‘The Port and the Image’ – The Port of Ningbo: Fiction and Reality
Zheng Chuan is an architect and photographer. He currently works at the Ningbo Architecture Design Institute. In The History of the Port of Ningbo there is one passage that left a particularly deep impression on him:
“Starting in Hemudu in the Neolithic era [an archaeological site near Ningbo in Zhejiang, dating back to c. 5000 BC] to the modern port of Beilun, Ningbo has more than 7000 years of history… over the course of this history, Ningbo has gone through 5 large-scale transformations, each of which has defined a new era for the city……”
Zheng Chuan’s work ‘The Port of Ningbo: Fiction and Reality’ consists of three parts: the imagined, the reappearing, and the coast. At the centre of Zheng Chuan’s work is a multi-dimensional collage of the Port of Ningbo. It consists of digital simulations of the sea, 3D modeling of the old passenger terminal that brings the building back to life, and on-site photographs of artificial traces by the sea.
To create an image of the sea, Zheng Chuan did not want to rely solely on the lens of his camera. Instead, he wanted to use a technique that combined fiction and reality. Using technology, he sought to create something that is consciously different from a real image of the sea: the horizon would be a piece of cloth, the islands are digitally duplicated, and the ocean spray is pulled together with little pieces of flannel. Not even the water is real, it’s just a digital rendering. And when the piece is on display, the museum itself will serve as a stage, it too becoming a character in the scene.
The artist’s 3D modeling of the old passenger terminal brings the audience back to the time when overnight cruise ships still travelled between Ningbo and Shanghai. Passenger traffic hit its peak in the 1990s, when more than 10 ferries would set off in both directions each day. At its height, more than 930,000 passengers travelled on these ferries in a single year. However, as train travel got faster and expressways were built, the ferries–which were slower and at the mercy of the weather–began to get fewer and fewer passengers. On June 24th, 2001, ferry services were terminated, and in 2006 the site was turned into an art museum.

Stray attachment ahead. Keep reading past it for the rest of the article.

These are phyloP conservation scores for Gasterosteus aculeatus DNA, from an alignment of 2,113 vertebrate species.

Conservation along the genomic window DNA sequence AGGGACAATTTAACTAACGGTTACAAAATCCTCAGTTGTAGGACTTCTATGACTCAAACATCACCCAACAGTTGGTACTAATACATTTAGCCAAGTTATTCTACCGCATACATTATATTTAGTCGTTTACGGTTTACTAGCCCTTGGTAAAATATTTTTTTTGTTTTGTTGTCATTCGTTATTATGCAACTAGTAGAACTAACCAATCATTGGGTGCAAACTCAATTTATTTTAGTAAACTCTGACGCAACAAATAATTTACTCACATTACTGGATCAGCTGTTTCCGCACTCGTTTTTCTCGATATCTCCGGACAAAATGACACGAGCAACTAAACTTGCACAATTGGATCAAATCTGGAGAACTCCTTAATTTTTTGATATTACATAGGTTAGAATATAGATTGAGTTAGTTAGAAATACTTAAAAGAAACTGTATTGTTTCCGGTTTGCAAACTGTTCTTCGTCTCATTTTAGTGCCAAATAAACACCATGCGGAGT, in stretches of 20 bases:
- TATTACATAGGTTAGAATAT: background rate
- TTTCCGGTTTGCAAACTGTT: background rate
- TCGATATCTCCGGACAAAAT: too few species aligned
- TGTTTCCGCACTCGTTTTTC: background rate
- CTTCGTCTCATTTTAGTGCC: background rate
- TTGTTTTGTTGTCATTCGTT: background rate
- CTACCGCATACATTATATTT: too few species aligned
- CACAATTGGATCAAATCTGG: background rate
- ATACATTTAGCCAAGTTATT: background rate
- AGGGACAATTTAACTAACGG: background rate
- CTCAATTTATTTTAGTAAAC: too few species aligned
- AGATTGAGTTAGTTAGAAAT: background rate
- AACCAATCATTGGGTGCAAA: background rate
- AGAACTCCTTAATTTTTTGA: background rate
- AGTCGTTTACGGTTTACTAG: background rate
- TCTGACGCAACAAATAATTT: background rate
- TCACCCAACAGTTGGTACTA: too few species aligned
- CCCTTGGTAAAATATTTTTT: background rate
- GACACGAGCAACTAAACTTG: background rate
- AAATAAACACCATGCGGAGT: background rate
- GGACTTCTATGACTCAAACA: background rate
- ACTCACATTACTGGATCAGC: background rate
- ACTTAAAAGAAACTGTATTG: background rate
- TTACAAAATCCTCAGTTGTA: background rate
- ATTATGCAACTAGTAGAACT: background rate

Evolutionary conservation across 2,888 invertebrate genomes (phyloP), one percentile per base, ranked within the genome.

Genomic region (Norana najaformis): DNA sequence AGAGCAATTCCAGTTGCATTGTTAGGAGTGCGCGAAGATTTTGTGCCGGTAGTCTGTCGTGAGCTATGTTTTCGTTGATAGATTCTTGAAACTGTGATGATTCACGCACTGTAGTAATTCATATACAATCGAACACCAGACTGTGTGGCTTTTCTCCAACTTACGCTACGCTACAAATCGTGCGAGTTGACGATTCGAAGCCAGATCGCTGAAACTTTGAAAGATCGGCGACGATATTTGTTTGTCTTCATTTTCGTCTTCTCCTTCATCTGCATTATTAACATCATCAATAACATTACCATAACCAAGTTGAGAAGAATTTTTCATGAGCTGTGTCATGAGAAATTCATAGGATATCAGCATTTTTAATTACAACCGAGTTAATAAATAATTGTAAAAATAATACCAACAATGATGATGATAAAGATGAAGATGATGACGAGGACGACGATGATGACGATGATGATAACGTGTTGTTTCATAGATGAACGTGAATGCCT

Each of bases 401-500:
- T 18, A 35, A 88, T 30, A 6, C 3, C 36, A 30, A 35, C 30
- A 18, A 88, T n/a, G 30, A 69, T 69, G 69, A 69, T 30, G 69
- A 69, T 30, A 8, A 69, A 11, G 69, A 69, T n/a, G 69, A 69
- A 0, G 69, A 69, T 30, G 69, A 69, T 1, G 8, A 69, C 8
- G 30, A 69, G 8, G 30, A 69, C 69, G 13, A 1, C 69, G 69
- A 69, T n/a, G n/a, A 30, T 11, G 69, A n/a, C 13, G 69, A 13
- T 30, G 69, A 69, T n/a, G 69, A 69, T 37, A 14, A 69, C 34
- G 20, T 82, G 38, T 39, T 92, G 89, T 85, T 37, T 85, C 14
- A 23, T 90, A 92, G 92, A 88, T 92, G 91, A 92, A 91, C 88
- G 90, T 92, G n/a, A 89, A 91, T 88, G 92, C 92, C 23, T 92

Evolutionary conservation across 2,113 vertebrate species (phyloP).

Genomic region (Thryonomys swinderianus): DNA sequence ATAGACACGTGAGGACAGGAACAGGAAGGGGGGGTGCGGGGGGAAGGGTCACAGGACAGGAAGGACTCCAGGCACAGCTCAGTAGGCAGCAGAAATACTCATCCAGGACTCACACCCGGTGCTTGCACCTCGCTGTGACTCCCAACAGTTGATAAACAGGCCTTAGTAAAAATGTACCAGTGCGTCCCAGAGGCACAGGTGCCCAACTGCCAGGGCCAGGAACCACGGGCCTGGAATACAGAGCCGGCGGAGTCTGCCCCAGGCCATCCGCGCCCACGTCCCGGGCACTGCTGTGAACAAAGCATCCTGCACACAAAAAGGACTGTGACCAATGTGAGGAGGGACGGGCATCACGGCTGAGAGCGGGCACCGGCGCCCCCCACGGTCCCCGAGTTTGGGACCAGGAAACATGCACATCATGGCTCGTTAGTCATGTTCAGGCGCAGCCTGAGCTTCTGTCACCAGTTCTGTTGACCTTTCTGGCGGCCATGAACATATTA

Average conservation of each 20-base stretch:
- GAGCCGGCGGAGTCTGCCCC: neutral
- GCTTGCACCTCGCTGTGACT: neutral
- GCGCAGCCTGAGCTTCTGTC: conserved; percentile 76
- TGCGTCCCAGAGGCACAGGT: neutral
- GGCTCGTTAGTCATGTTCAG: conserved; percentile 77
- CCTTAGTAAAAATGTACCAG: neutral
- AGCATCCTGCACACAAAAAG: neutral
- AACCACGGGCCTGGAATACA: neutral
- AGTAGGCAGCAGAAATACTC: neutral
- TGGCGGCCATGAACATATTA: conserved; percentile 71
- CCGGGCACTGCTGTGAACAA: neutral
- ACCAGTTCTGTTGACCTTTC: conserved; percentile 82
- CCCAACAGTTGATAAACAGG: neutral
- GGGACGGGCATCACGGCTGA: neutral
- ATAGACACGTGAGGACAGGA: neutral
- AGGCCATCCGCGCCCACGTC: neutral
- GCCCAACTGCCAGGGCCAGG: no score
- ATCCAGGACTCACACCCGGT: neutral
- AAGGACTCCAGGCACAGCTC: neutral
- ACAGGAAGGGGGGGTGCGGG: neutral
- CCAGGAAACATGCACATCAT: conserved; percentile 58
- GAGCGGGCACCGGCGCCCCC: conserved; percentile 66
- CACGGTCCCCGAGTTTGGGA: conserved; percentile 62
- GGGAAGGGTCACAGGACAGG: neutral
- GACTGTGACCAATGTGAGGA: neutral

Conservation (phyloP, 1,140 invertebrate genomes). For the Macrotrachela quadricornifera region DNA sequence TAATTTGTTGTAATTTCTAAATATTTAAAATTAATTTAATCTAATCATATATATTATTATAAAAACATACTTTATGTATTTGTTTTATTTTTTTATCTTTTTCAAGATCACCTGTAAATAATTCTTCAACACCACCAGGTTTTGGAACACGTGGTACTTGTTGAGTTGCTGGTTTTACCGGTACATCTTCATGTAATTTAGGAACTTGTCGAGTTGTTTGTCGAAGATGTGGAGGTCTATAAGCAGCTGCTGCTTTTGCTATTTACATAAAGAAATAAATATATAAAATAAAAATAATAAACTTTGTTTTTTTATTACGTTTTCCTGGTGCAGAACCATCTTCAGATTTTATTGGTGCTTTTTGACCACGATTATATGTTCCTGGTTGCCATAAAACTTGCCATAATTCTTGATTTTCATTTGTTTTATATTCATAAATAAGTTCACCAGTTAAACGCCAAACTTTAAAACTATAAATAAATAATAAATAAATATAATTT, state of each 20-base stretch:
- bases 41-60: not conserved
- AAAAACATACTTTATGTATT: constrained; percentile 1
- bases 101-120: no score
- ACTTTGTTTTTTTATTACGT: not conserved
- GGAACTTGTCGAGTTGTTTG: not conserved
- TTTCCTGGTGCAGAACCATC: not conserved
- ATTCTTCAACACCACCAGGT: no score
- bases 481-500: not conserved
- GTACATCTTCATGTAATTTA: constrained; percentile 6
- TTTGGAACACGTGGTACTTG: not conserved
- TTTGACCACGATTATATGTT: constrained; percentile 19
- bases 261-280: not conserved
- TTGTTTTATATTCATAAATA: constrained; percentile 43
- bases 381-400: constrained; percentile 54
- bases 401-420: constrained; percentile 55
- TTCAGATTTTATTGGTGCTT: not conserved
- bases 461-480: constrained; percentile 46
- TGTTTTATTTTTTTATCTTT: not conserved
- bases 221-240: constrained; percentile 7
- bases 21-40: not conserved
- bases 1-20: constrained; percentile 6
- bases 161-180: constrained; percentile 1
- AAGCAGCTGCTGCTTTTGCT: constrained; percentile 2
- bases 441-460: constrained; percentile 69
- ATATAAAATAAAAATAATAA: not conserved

For this work, Zheng Chuan sought to recreate the original ferry dock. Through drawings of the original design and 3D models, he digitally recreated what life was like by the port when it was still in use. Through old photographs of the interior and drawing inspiration from a large mural depicting the dock’s future in the waiting room, he re-created a surreal new scene that exists in its own space and time.
The last part of the project is a collection of photographs that reflect the current landscape of Ningbo.
The Ningbo-Zhoushan port is already the world’s biggest in terms of cargo tonnage, and the fourth biggest in terms of container traffic. The coastline is filled with deep water berths and has been taken over by the shipping industry. But when you pull away from the noise and bustle of the port area, the coastline settles into a tranquil silence, where people and nature live and coexist together. At the same time, small, silent traces of history peep out through the cracks of the current generation’s surroundings. In creating these pieces, Zheng Chuan has focused on showing how these man-made traces of history conflict with the nature around them, and how they contradict the idea of coexistence; they want to speak out, but yet they hold back.
Perhaps we don’t need to examine each and every frame of the history of the Port of Ningbo. As the central landmark of the Port, the old passenger terminal served as the most reliable witness to its rise and decline during the 25 years it remained standing. When the building returns to life in the form of Zheng Chuan’s computer-generated image, the history and politics behind it can no longer be ignored.